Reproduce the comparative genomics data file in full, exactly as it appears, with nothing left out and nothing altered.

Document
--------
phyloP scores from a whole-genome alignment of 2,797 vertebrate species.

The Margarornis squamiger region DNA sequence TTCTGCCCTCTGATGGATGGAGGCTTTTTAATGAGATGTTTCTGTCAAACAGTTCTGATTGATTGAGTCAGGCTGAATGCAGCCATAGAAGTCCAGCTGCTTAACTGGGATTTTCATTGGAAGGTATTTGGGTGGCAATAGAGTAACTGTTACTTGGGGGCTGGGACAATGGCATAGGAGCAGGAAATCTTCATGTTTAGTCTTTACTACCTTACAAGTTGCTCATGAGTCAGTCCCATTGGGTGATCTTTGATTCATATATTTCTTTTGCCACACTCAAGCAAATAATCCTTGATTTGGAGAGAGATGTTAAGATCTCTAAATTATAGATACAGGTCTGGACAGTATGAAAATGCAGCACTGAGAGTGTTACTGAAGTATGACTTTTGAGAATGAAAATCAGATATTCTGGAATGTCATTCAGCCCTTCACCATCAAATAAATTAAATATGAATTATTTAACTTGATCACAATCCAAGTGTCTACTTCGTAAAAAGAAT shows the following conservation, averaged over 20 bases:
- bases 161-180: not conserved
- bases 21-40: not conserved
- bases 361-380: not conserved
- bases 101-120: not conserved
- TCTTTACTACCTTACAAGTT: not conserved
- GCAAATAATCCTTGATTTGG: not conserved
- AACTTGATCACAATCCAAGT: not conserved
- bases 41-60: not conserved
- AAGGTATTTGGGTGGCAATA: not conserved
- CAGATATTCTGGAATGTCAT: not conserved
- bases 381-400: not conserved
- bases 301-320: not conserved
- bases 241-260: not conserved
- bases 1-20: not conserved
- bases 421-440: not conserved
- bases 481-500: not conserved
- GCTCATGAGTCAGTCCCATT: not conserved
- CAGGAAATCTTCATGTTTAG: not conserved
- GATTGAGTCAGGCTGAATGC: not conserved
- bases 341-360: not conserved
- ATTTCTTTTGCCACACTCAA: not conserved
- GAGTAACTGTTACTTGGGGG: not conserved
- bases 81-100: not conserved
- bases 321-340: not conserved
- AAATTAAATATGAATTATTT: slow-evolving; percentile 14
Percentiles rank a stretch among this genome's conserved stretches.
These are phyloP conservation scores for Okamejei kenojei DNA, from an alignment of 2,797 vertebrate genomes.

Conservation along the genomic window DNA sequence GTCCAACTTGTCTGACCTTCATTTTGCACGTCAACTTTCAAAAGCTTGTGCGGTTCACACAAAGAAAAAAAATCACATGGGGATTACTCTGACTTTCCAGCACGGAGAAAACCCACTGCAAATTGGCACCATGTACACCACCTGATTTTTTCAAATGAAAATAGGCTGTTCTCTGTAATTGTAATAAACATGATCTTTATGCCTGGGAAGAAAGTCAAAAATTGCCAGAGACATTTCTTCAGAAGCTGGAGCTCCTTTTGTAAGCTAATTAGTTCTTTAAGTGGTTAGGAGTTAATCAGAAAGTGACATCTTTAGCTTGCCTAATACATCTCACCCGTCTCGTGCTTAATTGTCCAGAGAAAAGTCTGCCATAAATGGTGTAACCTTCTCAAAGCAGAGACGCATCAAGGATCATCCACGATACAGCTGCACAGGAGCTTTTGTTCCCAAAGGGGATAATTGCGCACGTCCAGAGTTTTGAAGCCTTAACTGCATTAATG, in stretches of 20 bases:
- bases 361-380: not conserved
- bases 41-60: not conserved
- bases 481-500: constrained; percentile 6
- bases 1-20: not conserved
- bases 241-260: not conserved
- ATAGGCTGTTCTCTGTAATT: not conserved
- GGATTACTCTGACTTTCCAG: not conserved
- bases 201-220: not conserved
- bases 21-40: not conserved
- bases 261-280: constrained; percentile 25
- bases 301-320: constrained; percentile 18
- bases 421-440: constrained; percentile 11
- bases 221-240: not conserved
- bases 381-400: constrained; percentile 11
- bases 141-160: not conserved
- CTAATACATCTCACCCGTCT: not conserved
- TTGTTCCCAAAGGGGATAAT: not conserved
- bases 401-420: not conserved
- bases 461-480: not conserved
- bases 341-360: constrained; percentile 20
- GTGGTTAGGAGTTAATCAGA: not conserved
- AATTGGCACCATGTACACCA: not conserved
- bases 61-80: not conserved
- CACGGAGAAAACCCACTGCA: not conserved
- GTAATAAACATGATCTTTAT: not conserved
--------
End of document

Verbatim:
phyloP scores from a whole-genome alignment of 2,797 vertebrate species.

The Margarornis squamiger region DNA sequence TTCTGCCCTCTGATGGATGGAGGCTTTTTAATGAGATGTTTCTGTCAAACAGTTCTGATTGATTGAGTCAGGCTGAATGCAGCCATAGAAGTCCAGCTGCTTAACTGGGATTTTCATTGGAAGGTATTTGGGTGGCAATAGAGTAACTGTTACTTGGGGGCTGGGACAATGGCATAGGAGCAGGAAATCTTCATGTTTAGTCTTTACTACCTTACAAGTTGCTCATGAGTCAGTCCCATTGGGTGATCTTTGATTCATATATTTCTTTTGCCACACTCAAGCAAATAATCCTTGATTTGGAGAGAGATGTTAAGATCTCTAAATTATAGATACAGGTCTGGACAGTATGAAAATGCAGCACTGAGAGTGTTACTGAAGTATGACTTTTGAGAATGAAAATCAGATATTCTGGAATGTCATTCAGCCCTTCACCATCAAATAAATTAAATATGAATTATTTAACTTGATCACAATCCAAGTGTCTACTTCGTAAAAAGAAT shows the following conservation, averaged over 20 bases:
- bases 161-180: not conserved
- bases 21-40: not conserved
- bases 361-380: not conserved
- bases 101-120: not conserved
- TCTTTACTACCTTACAAGTT: not conserved
- GCAAATAATCCTTGATTTGG: not conserved
- AACTTGATCACAATCCAAGT: not conserved
- bases 41-60: not conserved
- AAGGTATTTGGGTGGCAATA: not conserved
- CAGATATTCTGGAATGTCAT: not conserved
- bases 381-400: not conserved
- bases 301-320: not conserved
- bases 241-260: not conserved
- bases 1-20: not conserved
- bases 421-440: not conserved
- bases 481-500: not conserved
- GCTCATGAGTCAGTCCCATT: not conserved
- CAGGAAATCTTCATGTTTAG: not conserved
- GATTGAGTCAGGCTGAATGC: not conserved
- bases 341-360: not conserved
- ATTTCTTTTGCCACACTCAA: not conserved
- GAGTAACTGTTACTTGGGGG: not conserved
- bases 81-100: not conserved
- bases 321-340: not conserved
- AAATTAAATATGAATTATTT: slow-evolving; percentile 14
Percentiles rank a stretch among this genome's conserved stretches.
These are phyloP conservation scores for Okamejei kenojei DNA, from an alignment of 2,797 vertebrate genomes.

Conservation along the genomic window DNA sequence GTCCAACTTGTCTGACCTTCATTTTGCACGTCAACTTTCAAAAGCTTGTGCGGTTCACACAAAGAAAAAAAATCACATGGGGATTACTCTGACTTTCCAGCACGGAGAAAACCCACTGCAAATTGGCACCATGTACACCACCTGATTTTTTCAAATGAAAATAGGCTGTTCTCTGTAATTGTAATAAACATGATCTTTATGCCTGGGAAGAAAGTCAAAAATTGCCAGAGACATTTCTTCAGAAGCTGGAGCTCCTTTTGTAAGCTAATTAGTTCTTTAAGTGGTTAGGAGTTAATCAGAAAGTGACATCTTTAGCTTGCCTAATACATCTCACCCGTCTCGTGCTTAATTGTCCAGAGAAAAGTCTGCCATAAATGGTGTAACCTTCTCAAAGCAGAGACGCATCAAGGATCATCCACGATACAGCTGCACAGGAGCTTTTGTTCCCAAAGGGGATAATTGCGCACGTCCAGAGTTTTGAAGCCTTAACTGCATTAATG, in stretches of 20 bases:
- bases 361-380: not conserved
- bases 41-60: not conserved
- bases 481-500: constrained; percentile 6
- bases 1-20: not conserved
- bases 241-260: not conserved
- ATAGGCTGTTCTCTGTAATT: not conserved
- GGATTACTCTGACTTTCCAG: not conserved
- bases 201-220: not conserved
- bases 21-40: not conserved
- bases 261-280: constrained; percentile 25
- bases 301-320: constrained; percentile 18
- bases 421-440: constrained; percentile 11
- bases 221-240: not conserved
- bases 381-400: constrained; percentile 11
- bases 141-160: not conserved
- CTAATACATCTCACCCGTCT: not conserved
- TTGTTCCCAAAGGGGATAAT: not conserved
- bases 401-420: not conserved
- bases 461-480: not conserved
- bases 341-360: constrained; percentile 20
- GTGGTTAGGAGTTAATCAGA: not conserved
- AATTGGCACCATGTACACCA: not conserved
- bases 61-80: not conserved
- CACGGAGAAAACCCACTGCA: not conserved
- GTAATAAACATGATCTTTAT: not conserved